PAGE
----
Eulogy For P.F. Sloan, by Paul Zollo

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P.F. Sloan and Paul Zollo at the Wiltern Theater, Los Angeles, 1988. Courtesy Paul Zollo

Eulogy for P.F. Sloan

December, 2015

When my friend, the great songwriter P.F. Sloan died in December of last year, I was asked to deliver the eulogy at his funeral. Filled with grief for my absent friend and overwhelmed by both the greatness and sorrow of his remarkable life, I opened my heart, as he would, and let the words flow. In retrospect I am surprised that I wrote so much, but this man touched my life deeply, as he did the lives of so many who knew him and/or his songs, and I delivered this bounty of love and reverence for Phil. Since then, many there have encouraged me to publish this, but I needed months before I could approach it again.

Here it is, in its fullness, followed by my review of his last masterpiece of song, My Beethoven.

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Some things in life are simply beyond words. It’s why God invented songs. I learned from Phil’s dear friend and co-author Steve Feinberg that at the end, Phil was reciting the psalms, the first songs of the first songwriter. The first published songwriter, anyway, and as Phil knew well, publishing matters.

Leaving home today, my son asked me why I was dressed as a rabbi. It wasn’t intentional, it’s in my blood. And tonight, just days from Christmas, it’s not lost on me that it’s the perfect time for this memorial for Phil, as this is the time of year we celebrate great Jewish genius songwriters. For example, Christ. Okay, not officially a songwriter, but he inspired so many.

Next would be Irving Berlin, who famously in “White Christmas,” took Christ out of Christmas and made it about snow.

And P.F. Sloan, another abundantly gifted Jewish songwriter, follows soundly in this tradition.

P.F. Sloan was crazy. There I said it. He was crazy. Famously crazy. Adorably crazy. Brilliantly crazy.

Even in his own autobiography, called beautifully, What’s Exactly The Matter With Me? rather than hide what some people might construe as the signs of a lunatic, he embraced them, boldly bragging, for example, that he met James Dean on the street in Hollywood, several years past Dean’s death.

Steve Feinberg, being a wise editor, suggested perhaps they should change that. Phil said, “No. It’s more important to be honest.”

Because he knew he was crazy. Crazy in love with life, in love with love, and music. In love with the spirit source, the Master Poet, as he called him, that unites every soul.

He was crazy the way other troubled geniuses were crazy, like Einstein – or Beethoven – or Bob Dylan.

For to be a feeling, thinking, aware human being in these modern times – these times in which we have been truly perched on an eve of destruction – and not be crazy? That would be crazier.

To recognize the divine in all things, to recognize the supreme, profound gift of music and language – and the magic power that happens when you bring those two together – to be intimately aware of the songwriter of all songs, the author of all books, the creator of all the art of life and life of art– yet also aware that  in the midst of this garden are those who would pick up guns and slaughter their fellow humans, to shoot children even, right here in our America, can make one, yes, crazy.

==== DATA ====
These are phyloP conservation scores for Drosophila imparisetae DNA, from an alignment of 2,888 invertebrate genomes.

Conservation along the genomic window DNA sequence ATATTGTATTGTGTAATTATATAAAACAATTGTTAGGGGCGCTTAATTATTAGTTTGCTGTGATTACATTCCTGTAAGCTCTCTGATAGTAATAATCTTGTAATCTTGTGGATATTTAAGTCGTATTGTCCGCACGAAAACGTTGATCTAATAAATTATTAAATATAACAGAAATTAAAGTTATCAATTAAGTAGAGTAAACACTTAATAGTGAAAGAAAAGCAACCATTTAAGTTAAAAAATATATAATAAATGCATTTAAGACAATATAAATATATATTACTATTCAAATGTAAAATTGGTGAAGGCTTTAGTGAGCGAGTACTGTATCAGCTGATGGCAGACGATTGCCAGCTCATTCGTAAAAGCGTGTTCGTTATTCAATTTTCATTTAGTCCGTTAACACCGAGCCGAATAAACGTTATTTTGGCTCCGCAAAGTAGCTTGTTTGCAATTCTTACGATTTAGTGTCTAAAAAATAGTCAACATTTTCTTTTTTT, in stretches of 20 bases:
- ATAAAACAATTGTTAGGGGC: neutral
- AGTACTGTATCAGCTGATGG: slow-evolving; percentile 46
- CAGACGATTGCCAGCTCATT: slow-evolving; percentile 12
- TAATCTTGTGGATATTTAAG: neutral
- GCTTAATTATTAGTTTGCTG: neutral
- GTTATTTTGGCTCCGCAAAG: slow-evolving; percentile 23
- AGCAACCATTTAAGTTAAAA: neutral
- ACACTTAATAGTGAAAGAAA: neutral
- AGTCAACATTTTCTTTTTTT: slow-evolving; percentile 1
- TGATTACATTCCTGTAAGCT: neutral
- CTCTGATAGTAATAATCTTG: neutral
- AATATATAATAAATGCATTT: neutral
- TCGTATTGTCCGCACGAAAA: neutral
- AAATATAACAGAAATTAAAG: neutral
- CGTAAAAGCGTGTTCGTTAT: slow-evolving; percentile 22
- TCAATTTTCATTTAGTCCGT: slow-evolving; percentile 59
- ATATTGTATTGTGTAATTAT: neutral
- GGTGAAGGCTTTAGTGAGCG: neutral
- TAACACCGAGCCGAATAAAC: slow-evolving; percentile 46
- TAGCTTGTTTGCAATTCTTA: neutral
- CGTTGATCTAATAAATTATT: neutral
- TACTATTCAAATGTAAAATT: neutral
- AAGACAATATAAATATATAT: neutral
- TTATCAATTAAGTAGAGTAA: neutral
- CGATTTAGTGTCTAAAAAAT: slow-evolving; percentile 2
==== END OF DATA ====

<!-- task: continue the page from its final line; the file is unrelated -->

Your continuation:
Crazy is the correct response. Any sane acceptance of this madness would be more deeply dysfunctional.

But to be a peaceful person in a world of war, a calm and loving soul in world of chaos and hate, a musician of rich expression in a world of dissonance and noise and isolation, a gardener in a tangle of junk and weeds, a humorist in a room of sorrow, all adds up to what some call crazy.

Here headlong into this future, some 70 years since our own country dropped two nuclear bombs in the year of his birth, some 40 years past when Sgt. Pepper came out, and still our solution to so many problems is solved still by the Masters of War. All that wisdom of peace and love and transcendence – all that awareness of the age of Aquarius dawning on us – and yet here we are still seemingly incapable of not only creating a world beyond war – but as Phil’s friend and mentor John Lennon suggested – simply to IMAGINE one.

His was the first generation to grow up and awaken in the knowledge that we were born into madness, our nation perched on the precipice of perpetual Armageddon. How does a sensitive, hyper-aware child grow up sane in this country he’s told is the greatest in the world, our fathers from the greatest generation, who have brought us to this place where we are forever locked in such grim conflict that at any moment we can all be blown to kingdom come?

He was the guy, when he was just a kid, Phil was,  who took this fear inside all of us – this recognition of madness so immense it was far beyond any one’s control – and gave it voice, and explained what it means for all of us to be united in this madness, this sad eve of destruction.

He was the guy to wed that understanding, and that profound fear, with a melody as sweet as the catchiest pop song – he always said it was a love song, a love song for humanity – and send home this message in under three minutes to all his fellow humans. It was a bold thing even to imagine – again – let alone actually create, and bring into the world. He was the guy who did it.

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